Upon the Magic Kingdom’s 1971 opening, scores of guests – many of whom had spent years hearing Walt Disney continuously plug the attraction on television – began complaining to Guest Relations about the lack of Pirates of the Caribbean in the park. Much to Davis’s chagrin, the company put Western River Expedition on hold – the first of many nails in the unbuilt attraction’s coffin, but that’s another story for another time – and fast-tracked a version of Pirates for Walt Disney World’s Adventurland, since the Magic Kingdom didn’t have a New Orleans Square. Despite being considerably shorter than its Disneyland counterpart, the Magic Kingdom version of Pirates was a massive hit upon its December 1973 opening, and it continues to thrill guests to this day.

When the Walt Disney company began internationally expanding its theme parks in the early 1980s, Pirates of the Caribbean went with them. Tokyo Disneyland featured Pirates as an opening day attraction in 1983, though like many early attractions in the park it was essentially a clone of the Disneyland version, with a few touches from Disney World’s thrown in for good measure.

On the other hand, the version opened in Disneyland Paris (then known as Euro Disney) in 1992 was somewhat  different. Designed by a team led by Imagineering legend Tony Baxter, the attraction maintained many of the classic scenes from the Disneyland original but sandwiched them between a larger siege of a fort and a much more explosive – and we mean that literally – conclusion.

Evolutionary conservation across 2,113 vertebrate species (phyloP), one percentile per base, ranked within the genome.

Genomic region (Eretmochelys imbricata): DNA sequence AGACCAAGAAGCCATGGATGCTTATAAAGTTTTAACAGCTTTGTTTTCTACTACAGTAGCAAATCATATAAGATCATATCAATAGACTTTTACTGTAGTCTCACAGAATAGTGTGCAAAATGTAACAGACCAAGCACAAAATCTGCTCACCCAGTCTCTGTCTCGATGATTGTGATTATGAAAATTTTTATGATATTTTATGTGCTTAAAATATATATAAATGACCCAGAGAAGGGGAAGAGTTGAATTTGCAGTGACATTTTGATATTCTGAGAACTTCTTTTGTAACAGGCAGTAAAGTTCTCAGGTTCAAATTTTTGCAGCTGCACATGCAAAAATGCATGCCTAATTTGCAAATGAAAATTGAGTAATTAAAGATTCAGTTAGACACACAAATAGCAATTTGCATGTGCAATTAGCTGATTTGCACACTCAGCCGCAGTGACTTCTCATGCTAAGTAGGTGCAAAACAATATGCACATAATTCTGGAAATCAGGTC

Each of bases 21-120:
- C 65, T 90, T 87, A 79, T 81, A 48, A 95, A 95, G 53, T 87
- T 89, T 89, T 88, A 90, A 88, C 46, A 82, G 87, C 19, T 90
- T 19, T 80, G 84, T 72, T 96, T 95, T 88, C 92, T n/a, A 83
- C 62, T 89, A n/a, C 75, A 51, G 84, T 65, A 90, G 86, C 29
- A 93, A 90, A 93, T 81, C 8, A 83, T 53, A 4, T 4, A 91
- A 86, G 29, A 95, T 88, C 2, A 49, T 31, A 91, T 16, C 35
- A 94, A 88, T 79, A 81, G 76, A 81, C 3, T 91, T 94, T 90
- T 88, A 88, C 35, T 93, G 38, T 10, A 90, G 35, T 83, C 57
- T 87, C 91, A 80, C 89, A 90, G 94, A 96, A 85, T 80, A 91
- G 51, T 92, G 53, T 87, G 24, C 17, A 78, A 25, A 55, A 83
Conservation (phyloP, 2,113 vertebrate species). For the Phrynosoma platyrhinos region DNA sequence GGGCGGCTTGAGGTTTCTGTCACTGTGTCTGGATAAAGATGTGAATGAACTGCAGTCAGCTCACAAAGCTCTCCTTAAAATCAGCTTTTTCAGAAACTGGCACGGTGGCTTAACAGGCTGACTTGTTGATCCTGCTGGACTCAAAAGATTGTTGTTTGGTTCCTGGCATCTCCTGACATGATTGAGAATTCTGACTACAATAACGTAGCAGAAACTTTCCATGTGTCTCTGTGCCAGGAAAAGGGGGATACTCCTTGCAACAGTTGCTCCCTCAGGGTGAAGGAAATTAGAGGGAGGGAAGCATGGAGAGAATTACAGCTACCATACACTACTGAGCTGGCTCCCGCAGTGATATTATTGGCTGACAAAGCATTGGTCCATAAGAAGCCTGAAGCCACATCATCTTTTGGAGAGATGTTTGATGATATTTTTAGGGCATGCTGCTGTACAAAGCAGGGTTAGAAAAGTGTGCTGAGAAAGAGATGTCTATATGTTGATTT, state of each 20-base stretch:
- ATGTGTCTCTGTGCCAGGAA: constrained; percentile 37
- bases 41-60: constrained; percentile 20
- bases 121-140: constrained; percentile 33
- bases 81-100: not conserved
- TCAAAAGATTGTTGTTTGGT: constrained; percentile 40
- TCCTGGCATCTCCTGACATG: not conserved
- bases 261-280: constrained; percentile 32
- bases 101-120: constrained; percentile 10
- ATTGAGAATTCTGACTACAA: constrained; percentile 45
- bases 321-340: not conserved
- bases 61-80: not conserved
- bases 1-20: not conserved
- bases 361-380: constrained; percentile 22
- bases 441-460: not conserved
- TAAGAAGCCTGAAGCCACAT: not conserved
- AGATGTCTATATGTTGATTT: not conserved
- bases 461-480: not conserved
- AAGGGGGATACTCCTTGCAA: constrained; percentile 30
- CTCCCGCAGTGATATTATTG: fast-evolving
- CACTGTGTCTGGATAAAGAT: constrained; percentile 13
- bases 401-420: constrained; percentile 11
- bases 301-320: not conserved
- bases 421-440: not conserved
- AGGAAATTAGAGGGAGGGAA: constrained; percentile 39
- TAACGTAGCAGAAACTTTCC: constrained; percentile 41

Captain Jack Sparrow

While Pirates of the Caribbean was a major part of Disney’s parks, the franchise didn’t really enter the pop cultural zeitgeist until the 2003 release of Pirates of the Caribbean: Curse of the Black Pearl. The live action film became a surprise critical and commercial hit that summer, mainly due to Johnny Depp’s Keith Richard-inspired performance as Captain Jack Sparrow. The role earned Depp an Academy Award nomination for Best Actor, and helped launch the series that currently stands at five films as well as numerous video games, novelizations, and other tie-in media.

In 2006, the Pirates of the Caribbean franchise came full circle when several story-elements and animatronics – including multiple Jack Sparrows – were added to the Disneyland and Walt Disney World versions of the attractions.

These additions, along with other changes including the elimination of the auction scene in favor of making the famed redhead a pirate, have divided longtime Disney fans.

Pirate Redd Scene

2016 saw the opening of Pirates of the Caribbean: Battle for the Sunken Treasure at Shanghai Disneyland. Based entirely on the film series, the ride combines magnetic powered vehicles, a water flume, physical sets, and screens to create an immersive experience that has quickly become a favorite of Disney aficionados.

Pirates of the Caribbean has been a cornerstone of the Disney company for over 50 years now, and between the blockbuster film franchise and revolutionary ride in Shanghai, it doesn’t seem like dead men will begin telling tales anytime soon. Not bad for an attraction that began life as a wax museum in a basement.

What are your thoughts on Pirates of the Caribbean? Do you have a favorite version or opinion on the changes made throughout the years? Let us know in the comments below.